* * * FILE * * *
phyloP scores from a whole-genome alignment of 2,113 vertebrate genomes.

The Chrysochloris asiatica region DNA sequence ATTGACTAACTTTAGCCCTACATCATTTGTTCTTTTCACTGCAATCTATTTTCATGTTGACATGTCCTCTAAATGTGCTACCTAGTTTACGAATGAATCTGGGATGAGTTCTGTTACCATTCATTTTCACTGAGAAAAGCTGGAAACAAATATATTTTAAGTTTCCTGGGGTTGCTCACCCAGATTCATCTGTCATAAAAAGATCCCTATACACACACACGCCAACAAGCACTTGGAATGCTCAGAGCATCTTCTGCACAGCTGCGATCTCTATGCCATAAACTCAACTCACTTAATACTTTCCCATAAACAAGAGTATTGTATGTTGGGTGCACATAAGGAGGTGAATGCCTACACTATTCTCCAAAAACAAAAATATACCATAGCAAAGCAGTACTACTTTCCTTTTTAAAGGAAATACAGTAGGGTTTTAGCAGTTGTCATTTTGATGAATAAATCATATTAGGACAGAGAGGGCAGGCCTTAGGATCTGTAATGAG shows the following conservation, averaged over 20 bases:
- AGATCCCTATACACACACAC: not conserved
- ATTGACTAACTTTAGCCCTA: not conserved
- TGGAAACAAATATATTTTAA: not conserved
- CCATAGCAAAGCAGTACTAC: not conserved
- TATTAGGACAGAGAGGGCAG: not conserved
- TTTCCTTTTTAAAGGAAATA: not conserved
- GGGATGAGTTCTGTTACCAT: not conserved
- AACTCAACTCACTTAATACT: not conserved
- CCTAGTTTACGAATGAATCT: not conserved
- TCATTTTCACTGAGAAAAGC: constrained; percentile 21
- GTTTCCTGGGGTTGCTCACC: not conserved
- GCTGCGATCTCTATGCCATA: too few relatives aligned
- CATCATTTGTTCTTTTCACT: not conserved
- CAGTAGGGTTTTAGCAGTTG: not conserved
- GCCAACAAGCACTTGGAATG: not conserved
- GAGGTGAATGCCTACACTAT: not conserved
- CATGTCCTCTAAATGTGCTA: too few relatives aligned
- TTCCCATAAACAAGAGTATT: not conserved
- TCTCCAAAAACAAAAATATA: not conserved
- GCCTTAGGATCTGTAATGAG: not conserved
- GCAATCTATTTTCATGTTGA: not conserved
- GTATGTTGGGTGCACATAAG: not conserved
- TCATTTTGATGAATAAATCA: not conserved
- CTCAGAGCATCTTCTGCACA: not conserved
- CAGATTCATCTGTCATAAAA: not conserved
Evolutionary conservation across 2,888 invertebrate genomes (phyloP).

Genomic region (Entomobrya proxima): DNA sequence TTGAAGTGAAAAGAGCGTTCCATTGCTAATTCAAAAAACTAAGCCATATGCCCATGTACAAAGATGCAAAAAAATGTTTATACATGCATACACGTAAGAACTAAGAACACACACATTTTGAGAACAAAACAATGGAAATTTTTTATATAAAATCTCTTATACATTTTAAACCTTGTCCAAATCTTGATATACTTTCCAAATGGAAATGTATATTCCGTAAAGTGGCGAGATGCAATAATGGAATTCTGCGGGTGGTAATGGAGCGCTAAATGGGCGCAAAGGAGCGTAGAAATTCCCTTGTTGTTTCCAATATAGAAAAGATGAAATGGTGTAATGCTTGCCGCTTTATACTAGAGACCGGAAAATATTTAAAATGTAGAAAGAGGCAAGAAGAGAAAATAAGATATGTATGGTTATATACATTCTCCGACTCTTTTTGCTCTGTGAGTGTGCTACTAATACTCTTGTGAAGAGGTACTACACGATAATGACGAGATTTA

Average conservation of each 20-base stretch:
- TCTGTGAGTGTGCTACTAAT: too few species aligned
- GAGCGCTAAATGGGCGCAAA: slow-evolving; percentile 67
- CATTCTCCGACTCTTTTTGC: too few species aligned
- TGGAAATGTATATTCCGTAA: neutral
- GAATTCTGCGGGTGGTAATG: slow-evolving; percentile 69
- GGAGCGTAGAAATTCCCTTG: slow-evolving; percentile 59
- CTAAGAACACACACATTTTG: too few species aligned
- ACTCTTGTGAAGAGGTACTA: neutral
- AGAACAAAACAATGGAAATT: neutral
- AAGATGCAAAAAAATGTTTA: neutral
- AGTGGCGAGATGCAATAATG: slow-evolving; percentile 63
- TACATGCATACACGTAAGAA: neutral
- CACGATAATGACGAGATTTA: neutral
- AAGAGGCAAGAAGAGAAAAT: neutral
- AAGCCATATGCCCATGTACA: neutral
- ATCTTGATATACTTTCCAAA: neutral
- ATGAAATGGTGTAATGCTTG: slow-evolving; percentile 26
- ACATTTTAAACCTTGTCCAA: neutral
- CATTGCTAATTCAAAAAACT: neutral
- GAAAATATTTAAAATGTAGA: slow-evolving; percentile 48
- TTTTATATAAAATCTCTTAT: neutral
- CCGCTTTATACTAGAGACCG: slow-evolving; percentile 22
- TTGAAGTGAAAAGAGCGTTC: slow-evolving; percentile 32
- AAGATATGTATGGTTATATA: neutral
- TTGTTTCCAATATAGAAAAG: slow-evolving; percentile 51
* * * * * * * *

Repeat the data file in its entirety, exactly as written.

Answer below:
phyloP scores from a whole-genome alignment of 2,113 vertebrate genomes.

The Chrysochloris asiatica region DNA sequence ATTGACTAACTTTAGCCCTACATCATTTGTTCTTTTCACTGCAATCTATTTTCATGTTGACATGTCCTCTAAATGTGCTACCTAGTTTACGAATGAATCTGGGATGAGTTCTGTTACCATTCATTTTCACTGAGAAAAGCTGGAAACAAATATATTTTAAGTTTCCTGGGGTTGCTCACCCAGATTCATCTGTCATAAAAAGATCCCTATACACACACACGCCAACAAGCACTTGGAATGCTCAGAGCATCTTCTGCACAGCTGCGATCTCTATGCCATAAACTCAACTCACTTAATACTTTCCCATAAACAAGAGTATTGTATGTTGGGTGCACATAAGGAGGTGAATGCCTACACTATTCTCCAAAAACAAAAATATACCATAGCAAAGCAGTACTACTTTCCTTTTTAAAGGAAATACAGTAGGGTTTTAGCAGTTGTCATTTTGATGAATAAATCATATTAGGACAGAGAGGGCAGGCCTTAGGATCTGTAATGAG shows the following conservation, averaged over 20 bases:
- AGATCCCTATACACACACAC: not conserved
- ATTGACTAACTTTAGCCCTA: not conserved
- TGGAAACAAATATATTTTAA: not conserved
- CCATAGCAAAGCAGTACTAC: not conserved
- TATTAGGACAGAGAGGGCAG: not conserved
- TTTCCTTTTTAAAGGAAATA: not conserved
- GGGATGAGTTCTGTTACCAT: not conserved
- AACTCAACTCACTTAATACT: not conserved
- CCTAGTTTACGAATGAATCT: not conserved
- TCATTTTCACTGAGAAAAGC: constrained; percentile 21
- GTTTCCTGGGGTTGCTCACC: not conserved
- GCTGCGATCTCTATGCCATA: too few relatives aligned
- CATCATTTGTTCTTTTCACT: not conserved
- CAGTAGGGTTTTAGCAGTTG: not conserved
- GCCAACAAGCACTTGGAATG: not conserved
- GAGGTGAATGCCTACACTAT: not conserved
- CATGTCCTCTAAATGTGCTA: too few relatives aligned
- TTCCCATAAACAAGAGTATT: not conserved
- TCTCCAAAAACAAAAATATA: not conserved
- GCCTTAGGATCTGTAATGAG: not conserved
- GCAATCTATTTTCATGTTGA: not conserved
- GTATGTTGGGTGCACATAAG: not conserved
- TCATTTTGATGAATAAATCA: not conserved
- CTCAGAGCATCTTCTGCACA: not conserved
- CAGATTCATCTGTCATAAAA: not conserved
Evolutionary conservation across 2,888 invertebrate genomes (phyloP).

Genomic region (Entomobrya proxima): DNA sequence TTGAAGTGAAAAGAGCGTTCCATTGCTAATTCAAAAAACTAAGCCATATGCCCATGTACAAAGATGCAAAAAAATGTTTATACATGCATACACGTAAGAACTAAGAACACACACATTTTGAGAACAAAACAATGGAAATTTTTTATATAAAATCTCTTATACATTTTAAACCTTGTCCAAATCTTGATATACTTTCCAAATGGAAATGTATATTCCGTAAAGTGGCGAGATGCAATAATGGAATTCTGCGGGTGGTAATGGAGCGCTAAATGGGCGCAAAGGAGCGTAGAAATTCCCTTGTTGTTTCCAATATAGAAAAGATGAAATGGTGTAATGCTTGCCGCTTTATACTAGAGACCGGAAAATATTTAAAATGTAGAAAGAGGCAAGAAGAGAAAATAAGATATGTATGGTTATATACATTCTCCGACTCTTTTTGCTCTGTGAGTGTGCTACTAATACTCTTGTGAAGAGGTACTACACGATAATGACGAGATTTA

Average conservation of each 20-base stretch:
- TCTGTGAGTGTGCTACTAAT: too few species aligned
- GAGCGCTAAATGGGCGCAAA: slow-evolving; percentile 67
- CATTCTCCGACTCTTTTTGC: too few species aligned
- TGGAAATGTATATTCCGTAA: neutral
- GAATTCTGCGGGTGGTAATG: slow-evolving; percentile 69
- GGAGCGTAGAAATTCCCTTG: slow-evolving; percentile 59
- CTAAGAACACACACATTTTG: too few species aligned
- ACTCTTGTGAAGAGGTACTA: neutral
- AGAACAAAACAATGGAAATT: neutral
- AAGATGCAAAAAAATGTTTA: neutral
- AGTGGCGAGATGCAATAATG: slow-evolving; percentile 63
- TACATGCATACACGTAAGAA: neutral
- CACGATAATGACGAGATTTA: neutral
- AAGAGGCAAGAAGAGAAAAT: neutral
- AAGCCATATGCCCATGTACA: neutral
- ATCTTGATATACTTTCCAAA: neutral
- ATGAAATGGTGTAATGCTTG: slow-evolving; percentile 26
- ACATTTTAAACCTTGTCCAA: neutral
- CATTGCTAATTCAAAAAACT: neutral
- GAAAATATTTAAAATGTAGA: slow-evolving; percentile 48
- TTTTATATAAAATCTCTTAT: neutral
- CCGCTTTATACTAGAGACCG: slow-evolving; percentile 22
- TTGAAGTGAAAAGAGCGTTC: slow-evolving; percentile 32
- AAGATATGTATGGTTATATA: neutral
- TTGTTTCCAATATAGAAAAG: slow-evolving; percentile 51